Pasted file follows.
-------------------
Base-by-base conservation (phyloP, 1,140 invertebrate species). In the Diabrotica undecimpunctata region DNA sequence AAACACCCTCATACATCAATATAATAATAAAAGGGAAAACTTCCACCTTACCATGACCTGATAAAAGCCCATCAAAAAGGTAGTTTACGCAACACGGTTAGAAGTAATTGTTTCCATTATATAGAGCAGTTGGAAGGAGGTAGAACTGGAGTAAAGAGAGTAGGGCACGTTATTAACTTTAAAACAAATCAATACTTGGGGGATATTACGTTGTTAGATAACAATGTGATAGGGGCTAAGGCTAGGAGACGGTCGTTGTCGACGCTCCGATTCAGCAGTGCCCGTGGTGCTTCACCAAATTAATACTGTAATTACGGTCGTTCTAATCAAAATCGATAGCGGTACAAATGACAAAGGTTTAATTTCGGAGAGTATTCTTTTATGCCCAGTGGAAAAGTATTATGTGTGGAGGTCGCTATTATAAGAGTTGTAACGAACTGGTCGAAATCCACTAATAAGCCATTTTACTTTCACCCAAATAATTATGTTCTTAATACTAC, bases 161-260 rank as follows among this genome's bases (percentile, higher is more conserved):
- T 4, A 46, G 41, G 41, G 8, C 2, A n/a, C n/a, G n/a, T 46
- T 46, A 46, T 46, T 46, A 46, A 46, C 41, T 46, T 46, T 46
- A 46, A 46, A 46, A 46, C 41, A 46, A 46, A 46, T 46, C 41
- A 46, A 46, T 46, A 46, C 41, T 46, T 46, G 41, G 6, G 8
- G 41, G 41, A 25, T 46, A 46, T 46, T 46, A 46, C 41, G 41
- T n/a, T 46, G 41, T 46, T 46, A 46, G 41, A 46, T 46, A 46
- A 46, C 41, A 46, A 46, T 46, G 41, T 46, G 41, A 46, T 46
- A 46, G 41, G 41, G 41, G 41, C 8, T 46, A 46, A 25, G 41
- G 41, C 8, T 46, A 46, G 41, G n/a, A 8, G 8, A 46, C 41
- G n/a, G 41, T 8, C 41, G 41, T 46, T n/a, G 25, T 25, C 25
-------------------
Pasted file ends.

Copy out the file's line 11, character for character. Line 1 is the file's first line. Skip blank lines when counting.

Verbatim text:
- G n/a, G 41, T 8, C 41, G 41, T 46, T n/a, G 25, T 25, C 25